In July 2011, Kelly Thomas -- a mentally ill homeless man -- was beaten unconscious by Fullerton police officers and later died from his injuries. Recordings of the beating show Thomas repeatedly begging for his life, even saying, "Dad, help me."
On Monday, two of those men -- now former officers -- who beat the schizophrenic Thomas unconscious were found not guilty on all charges.
Readers are outraged.
Dozens have sent us their reactions to the verdict; nearly all have expressed sadness, anger and incredulity. Some said this tragedy speaks to how important it is for the mentally ill to receive treatment. A few readers said this brought back memories of the Rodney King beating. One defended the former officers.
Here is a selection of the letters responding to the Thomas verdict that The Times has received so far. Some of the letters here may appear in print this week.
Inglewood resident Barbara Hobbs remembers a past police beating trial:
"Tears welled in my eyes as I began to respond to the acquittals of the ex-officers who beat a mentally ill homeless man.
"That being said, as an African American, I can sympathize with Kelley's grieving parents and the protesters, as this tragic verdict reminds me of the time that four Los Angeles cops were acquitted in 1992 after having severely beaten Rodney King."
Marianne Finch of Huntington Beach wonders about police training:
"There is a statement in one of The Times' articles that just makes my blood run cold: 'They did what they were trained to do.'
"If that is really what they are trained to do, then I'm very afraid."
Chet Chebegia of Long Beach says this served a valuable purpose:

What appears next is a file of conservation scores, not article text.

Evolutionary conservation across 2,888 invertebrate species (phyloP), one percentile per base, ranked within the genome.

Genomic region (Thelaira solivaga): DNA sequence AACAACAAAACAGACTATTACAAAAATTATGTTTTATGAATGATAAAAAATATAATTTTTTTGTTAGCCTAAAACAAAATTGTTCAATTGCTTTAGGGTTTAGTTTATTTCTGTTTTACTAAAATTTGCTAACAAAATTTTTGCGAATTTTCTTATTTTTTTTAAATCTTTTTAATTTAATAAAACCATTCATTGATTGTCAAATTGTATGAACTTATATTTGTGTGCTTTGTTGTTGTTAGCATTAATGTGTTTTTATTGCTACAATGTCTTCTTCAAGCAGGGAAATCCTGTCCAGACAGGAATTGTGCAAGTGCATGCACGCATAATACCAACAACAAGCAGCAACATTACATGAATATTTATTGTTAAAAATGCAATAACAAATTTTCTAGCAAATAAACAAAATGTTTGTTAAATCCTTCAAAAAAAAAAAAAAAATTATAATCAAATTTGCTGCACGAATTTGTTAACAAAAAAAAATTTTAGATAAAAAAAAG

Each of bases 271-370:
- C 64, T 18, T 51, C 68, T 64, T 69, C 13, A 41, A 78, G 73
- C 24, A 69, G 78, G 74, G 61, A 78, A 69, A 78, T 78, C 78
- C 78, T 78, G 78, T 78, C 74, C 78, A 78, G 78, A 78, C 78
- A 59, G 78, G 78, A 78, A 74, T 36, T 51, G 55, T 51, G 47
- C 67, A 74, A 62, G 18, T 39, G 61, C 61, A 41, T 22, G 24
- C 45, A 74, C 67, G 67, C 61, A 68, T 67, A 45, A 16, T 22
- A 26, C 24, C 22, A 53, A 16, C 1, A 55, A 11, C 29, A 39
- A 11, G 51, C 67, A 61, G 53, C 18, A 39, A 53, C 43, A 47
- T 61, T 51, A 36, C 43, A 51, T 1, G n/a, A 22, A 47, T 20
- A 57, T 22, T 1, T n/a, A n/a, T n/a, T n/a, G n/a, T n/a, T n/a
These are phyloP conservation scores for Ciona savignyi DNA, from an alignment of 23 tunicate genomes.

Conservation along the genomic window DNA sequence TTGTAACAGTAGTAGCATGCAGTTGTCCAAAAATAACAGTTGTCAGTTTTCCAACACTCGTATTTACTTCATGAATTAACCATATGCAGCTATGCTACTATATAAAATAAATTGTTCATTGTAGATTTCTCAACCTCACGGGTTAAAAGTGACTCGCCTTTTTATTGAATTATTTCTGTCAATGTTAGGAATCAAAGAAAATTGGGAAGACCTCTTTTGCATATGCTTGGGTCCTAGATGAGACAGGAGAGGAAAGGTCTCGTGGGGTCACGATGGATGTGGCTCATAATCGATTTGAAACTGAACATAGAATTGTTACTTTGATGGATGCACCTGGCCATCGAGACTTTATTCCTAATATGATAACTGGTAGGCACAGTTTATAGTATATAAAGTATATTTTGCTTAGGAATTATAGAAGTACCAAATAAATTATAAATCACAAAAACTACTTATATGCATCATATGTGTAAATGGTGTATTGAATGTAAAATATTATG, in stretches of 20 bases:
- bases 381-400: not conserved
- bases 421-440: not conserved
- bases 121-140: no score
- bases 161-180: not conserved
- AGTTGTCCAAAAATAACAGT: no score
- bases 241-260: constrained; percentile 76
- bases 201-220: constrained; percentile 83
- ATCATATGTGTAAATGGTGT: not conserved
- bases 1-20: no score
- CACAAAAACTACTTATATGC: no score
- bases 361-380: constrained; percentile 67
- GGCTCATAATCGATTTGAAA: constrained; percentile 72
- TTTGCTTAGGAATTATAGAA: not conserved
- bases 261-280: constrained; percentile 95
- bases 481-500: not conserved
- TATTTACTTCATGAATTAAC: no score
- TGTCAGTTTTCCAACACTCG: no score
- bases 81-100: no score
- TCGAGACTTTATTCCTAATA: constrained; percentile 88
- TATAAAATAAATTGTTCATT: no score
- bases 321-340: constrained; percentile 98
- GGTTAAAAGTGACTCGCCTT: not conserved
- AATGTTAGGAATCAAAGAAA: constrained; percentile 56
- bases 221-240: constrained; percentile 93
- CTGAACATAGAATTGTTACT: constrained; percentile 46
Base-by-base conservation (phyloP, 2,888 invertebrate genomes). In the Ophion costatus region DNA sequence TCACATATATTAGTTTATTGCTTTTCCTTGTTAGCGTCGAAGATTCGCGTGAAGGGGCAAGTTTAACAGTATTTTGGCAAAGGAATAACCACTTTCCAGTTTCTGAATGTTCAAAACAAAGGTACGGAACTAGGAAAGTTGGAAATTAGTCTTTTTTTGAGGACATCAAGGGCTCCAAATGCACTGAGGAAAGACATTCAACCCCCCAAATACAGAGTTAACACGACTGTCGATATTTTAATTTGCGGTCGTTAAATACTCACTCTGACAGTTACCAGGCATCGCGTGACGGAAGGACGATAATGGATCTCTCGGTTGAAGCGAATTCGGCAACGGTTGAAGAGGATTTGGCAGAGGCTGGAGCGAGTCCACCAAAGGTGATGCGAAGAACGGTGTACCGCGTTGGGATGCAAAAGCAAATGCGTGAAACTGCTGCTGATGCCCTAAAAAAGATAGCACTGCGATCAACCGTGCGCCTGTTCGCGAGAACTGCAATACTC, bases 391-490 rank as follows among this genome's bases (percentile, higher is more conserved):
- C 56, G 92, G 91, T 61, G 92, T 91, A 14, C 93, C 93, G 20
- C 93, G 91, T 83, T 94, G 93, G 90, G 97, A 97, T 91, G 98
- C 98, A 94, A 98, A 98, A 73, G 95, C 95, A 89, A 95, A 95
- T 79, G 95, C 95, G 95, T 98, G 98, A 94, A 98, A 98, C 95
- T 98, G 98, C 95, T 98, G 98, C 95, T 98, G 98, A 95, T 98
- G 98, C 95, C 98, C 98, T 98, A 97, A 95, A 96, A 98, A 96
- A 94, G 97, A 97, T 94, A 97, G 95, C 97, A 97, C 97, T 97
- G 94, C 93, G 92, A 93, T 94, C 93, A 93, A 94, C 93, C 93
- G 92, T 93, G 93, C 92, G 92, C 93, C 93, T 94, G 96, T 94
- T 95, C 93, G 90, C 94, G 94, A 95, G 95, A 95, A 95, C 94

"Lawyer John Barnett, the defense attorney for one of the ex-officers, said that police 'fear the courts.' He's right, but for the wrong reasons.
"Police had better fear the courts because that's what we have in this country: law, order, justice and trial by jury for all. We all fear the courts, and rightly so. This trial was very necessary, no matter the outcome.
"If we didn't have the courts, many more lives would be at risk. Police officers have a very difficult job, as everyone knows, but if we ignore possible abuse, let things slide under the carpet or take a soft-accountability approach, then we have no progress.
"This case, this trial, this tragic situation will serve to benefit police training, oversight and responsibility, and it will improve the policing in our communities. Questions always have to be asked."
Los Angeles resident Terry Snyder says justice wasn't served:
"I understand now why justice wears a blindfold. It's so we can't see the tears she sheds after the most recent miscarriage in Fullerton."
Fran Sasaki of Dana Point expresses devastation:
"How can this verdict be? Did the jurors understand schizophrenia? Were they made aware of the manifestations of a person afflicted with schizophrenia who doesn't take his medication?
"The police knew Thomas. I'm devastated. This is not justice."
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